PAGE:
Medical licensing is a curious thing. For example, you could become a licensed certified registered nurse anesthetist (CRNA) in Illinois and have no trouble finding work in that state. But you might not meet the requirements to work in other states. The thing about medical licensing is that it differs from state to state. At least to that degree, a licensed CRNA cannot necessarily work in just any state.

This does not necessarily mean bad things for CRNAs. Thankfully, states are working harder than ever before to streamline requirements so as to not hinder licensed professionals from one state being licensed in others. Even more important is the fact that dozens of states now allow CRNAs to practice independently.

A State-By-State Issue

Federal regulators do not have the authority to establish licensing requirements for doctors, nurses, etc. So states handle it. But interestingly, states are reluctant to recognize licenses from other states, which seems strange to many of us.

If you get a driver’s license in Florida, for example, you can legally drive in Indiana. Thanks to something known as reciprocity, Indiana recognizes the validity of a Florida license and vice-versus. The same is not true with medical licensing.

Different states have different licensing procedures for CRNAs – and nearly all other licensed medical professionals as well. If you wanted to take a CRNA job in a particular state, you would have to be licensed by that state before you could work inside its borders.

CRNA

National CRNA Certification

Health Jobs Nationwide, a national jobs board that lists CRNA jobs, says that most states require CRNA certification obtained by passing the National Certification Examination. CRNAs must also be trained in a program accredited by the Council on Accreditation of Nurse Anesthesia Educational Programs.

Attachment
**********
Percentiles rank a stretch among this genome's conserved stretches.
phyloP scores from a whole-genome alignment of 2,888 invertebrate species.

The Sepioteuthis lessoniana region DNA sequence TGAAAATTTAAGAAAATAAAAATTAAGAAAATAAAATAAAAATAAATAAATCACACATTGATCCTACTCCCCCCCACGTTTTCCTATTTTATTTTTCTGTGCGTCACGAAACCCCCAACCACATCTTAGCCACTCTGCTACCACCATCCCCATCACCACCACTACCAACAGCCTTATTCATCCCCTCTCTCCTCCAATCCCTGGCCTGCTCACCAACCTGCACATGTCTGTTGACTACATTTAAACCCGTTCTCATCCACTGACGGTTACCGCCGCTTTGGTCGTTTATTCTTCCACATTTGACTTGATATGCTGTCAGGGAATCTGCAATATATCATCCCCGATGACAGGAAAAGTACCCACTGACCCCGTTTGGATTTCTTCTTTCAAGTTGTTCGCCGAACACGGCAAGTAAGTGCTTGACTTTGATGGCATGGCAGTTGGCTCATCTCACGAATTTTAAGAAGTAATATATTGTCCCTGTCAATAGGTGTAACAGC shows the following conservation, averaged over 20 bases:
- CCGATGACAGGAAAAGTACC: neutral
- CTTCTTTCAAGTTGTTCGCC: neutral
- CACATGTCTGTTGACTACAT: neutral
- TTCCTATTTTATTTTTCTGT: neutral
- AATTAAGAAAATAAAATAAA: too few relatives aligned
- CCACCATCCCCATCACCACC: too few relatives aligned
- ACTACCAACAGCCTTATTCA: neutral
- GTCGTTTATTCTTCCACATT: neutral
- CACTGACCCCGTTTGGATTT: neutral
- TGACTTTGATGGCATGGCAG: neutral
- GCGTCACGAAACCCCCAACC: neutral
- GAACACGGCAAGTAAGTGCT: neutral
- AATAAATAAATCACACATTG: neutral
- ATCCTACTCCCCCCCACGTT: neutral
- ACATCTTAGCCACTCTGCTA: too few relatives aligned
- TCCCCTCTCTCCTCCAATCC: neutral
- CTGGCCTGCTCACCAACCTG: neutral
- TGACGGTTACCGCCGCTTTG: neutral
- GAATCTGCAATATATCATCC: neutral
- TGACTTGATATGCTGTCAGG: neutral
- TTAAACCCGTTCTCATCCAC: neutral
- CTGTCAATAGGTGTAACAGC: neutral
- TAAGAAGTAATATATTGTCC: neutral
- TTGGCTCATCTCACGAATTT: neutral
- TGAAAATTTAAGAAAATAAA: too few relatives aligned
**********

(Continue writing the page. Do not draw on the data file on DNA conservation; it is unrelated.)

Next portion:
In a nutshell, the majority of states will not license new CRNAs unless they completed their educational program through an accredited institution. They also insist on passing the national certification exam before approving license applications.

This seems pretty straightforward. However, there’s something else to consider: state requirements for registered nursing. In many states, future CRNAs have to work at least one year as registered nurses. What this means is that a young person cannot immediately embark on a CRNA program fresh out of high school.

A young person must first become a registered nurse, then work as an RN before being certified as a CRNA. Only then are CRNA jobs an option. This reality creates yet more confusion in that states have different licensing requirements for RNs as well.

Working Independently as a CRNA

In closing, the American Association of Nurse Anesthetists says there are 31 states where, in addition to the District of Columbia, CRNAs are legally allowed to practice independently. This means they do not have to be supervised by a physician. Though all 31 states are not listed here, they do include:

  • Arizona
  • California
  • Illinois
  • Massachusetts
  • Pensylvania

There has been a long-standing debate over independent practice among CRNAs. Those against it point out that CRNAs do not have the same kind of clinical experience as trained doctors. Proponents site this fact as the only real difference between the two.

If clinical practice hours constitute the primary difference between anesthetist and CRNA, it seems pretty reasonable that CRNAs should be allowed to practice independently after they gain enough clinical hours. Nonetheless, there are now more than three states that allow independent practice.

If you are thinking of becoming a CRNA, you can work in any state. But you have to be licensed in the state where you want to work. That’s it in a nutshell.